We drove toward Valdez as the day grew longer and we began to tire. I was looking for a likely spot to camp for the night but the property on the highway south to Valdez was either private property or contained the Alaska pipeline. All the nice highway turnouts to the pipeline displayed a warning sign about blocking the road, etc. We drove on to Valdez hoping something would show up as it was approaching 10PM and we had covered almost 500 miles.
The closer to Valdez the more beautiful the scenery became. We passed the turn off for Kennicott. Soon sweepers dominated our route through a valley offering views of mountains with waterfalls and glaciers. We stopped for photos of Worthington glacier which was easily reached from a parking lot next to the highway.
Several rafts full of people were seen floating the river leading to Prince William Sound as we closed in on Valdez. They looked like they were having fun in the whitewater. Ordinarily this would not seem unusual, but it was 10:30 in the evening! The rafting outfitters would stay open as long as it was light and there were people who wanted to float the river. This is something you would never see in the lower 48, because it would be too dark to see it happening at this hour of the night.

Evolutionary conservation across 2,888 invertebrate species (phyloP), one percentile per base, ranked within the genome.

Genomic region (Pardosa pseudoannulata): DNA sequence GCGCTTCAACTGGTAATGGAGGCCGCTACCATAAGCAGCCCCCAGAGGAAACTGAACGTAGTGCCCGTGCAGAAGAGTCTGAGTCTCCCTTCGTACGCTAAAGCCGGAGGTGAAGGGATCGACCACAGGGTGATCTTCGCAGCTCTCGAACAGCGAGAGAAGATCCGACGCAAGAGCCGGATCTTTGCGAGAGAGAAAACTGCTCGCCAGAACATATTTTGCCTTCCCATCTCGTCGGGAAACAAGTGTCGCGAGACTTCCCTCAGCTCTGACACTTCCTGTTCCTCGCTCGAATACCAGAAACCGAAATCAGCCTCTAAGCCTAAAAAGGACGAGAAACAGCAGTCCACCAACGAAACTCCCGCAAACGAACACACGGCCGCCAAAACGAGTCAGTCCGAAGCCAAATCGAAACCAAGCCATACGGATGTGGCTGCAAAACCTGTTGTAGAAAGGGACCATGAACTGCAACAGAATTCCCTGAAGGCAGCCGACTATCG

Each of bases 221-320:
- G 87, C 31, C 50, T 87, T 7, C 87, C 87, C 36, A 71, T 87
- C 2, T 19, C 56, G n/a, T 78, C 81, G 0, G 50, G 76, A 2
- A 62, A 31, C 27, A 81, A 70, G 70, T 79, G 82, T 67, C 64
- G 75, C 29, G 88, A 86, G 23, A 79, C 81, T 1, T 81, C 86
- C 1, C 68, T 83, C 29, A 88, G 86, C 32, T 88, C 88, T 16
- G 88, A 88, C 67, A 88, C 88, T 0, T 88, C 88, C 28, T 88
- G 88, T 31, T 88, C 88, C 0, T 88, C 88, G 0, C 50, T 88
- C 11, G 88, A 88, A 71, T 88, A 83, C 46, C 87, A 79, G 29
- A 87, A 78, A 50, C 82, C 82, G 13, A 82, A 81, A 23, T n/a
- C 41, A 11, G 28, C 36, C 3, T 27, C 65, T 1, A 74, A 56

We were getting low on fuel again and the long downhill was helping our fuel consumption. I had computed I had at least 20-30 more miles left in the tank but was worried that Jim would be out of gas soon. It was July 4th and all the good spots to camp along the road were already jammed with families and campers. I knew that the closer to Valdez we got the less likely we would find a camp spot. I turned on the road to Pump Station 1, the end of the Alaska Pipeline where there was a campground.
The “camp ground” consisted of parking spaces next to the road. This could be probably the least beautiful site we ever encountered on our journey. It was close to the water for the salmon fishermen and at least there was a nice view of Prince William Sound with the mountains towering over the city of Valdez showing the late evening sun struggling to set. The only available site was just 100 yards from the secure gate to Pump Station 1. It had barely enough room for our two tents between two RVs. We didn’t even attempt to use our tent pegs as this would require pounding them into asphalt. We resorted to tying our tents to the curb stops on one side and our motorcycles on the opposite end. We signed off our merit badges for “Urban Camping”. As we were completing setting up the tents a young girl ran by saying there was a brown bear nearby. She said a dog was giving it a hard time. I saw no need to hurry over to get close to an angry grizzly.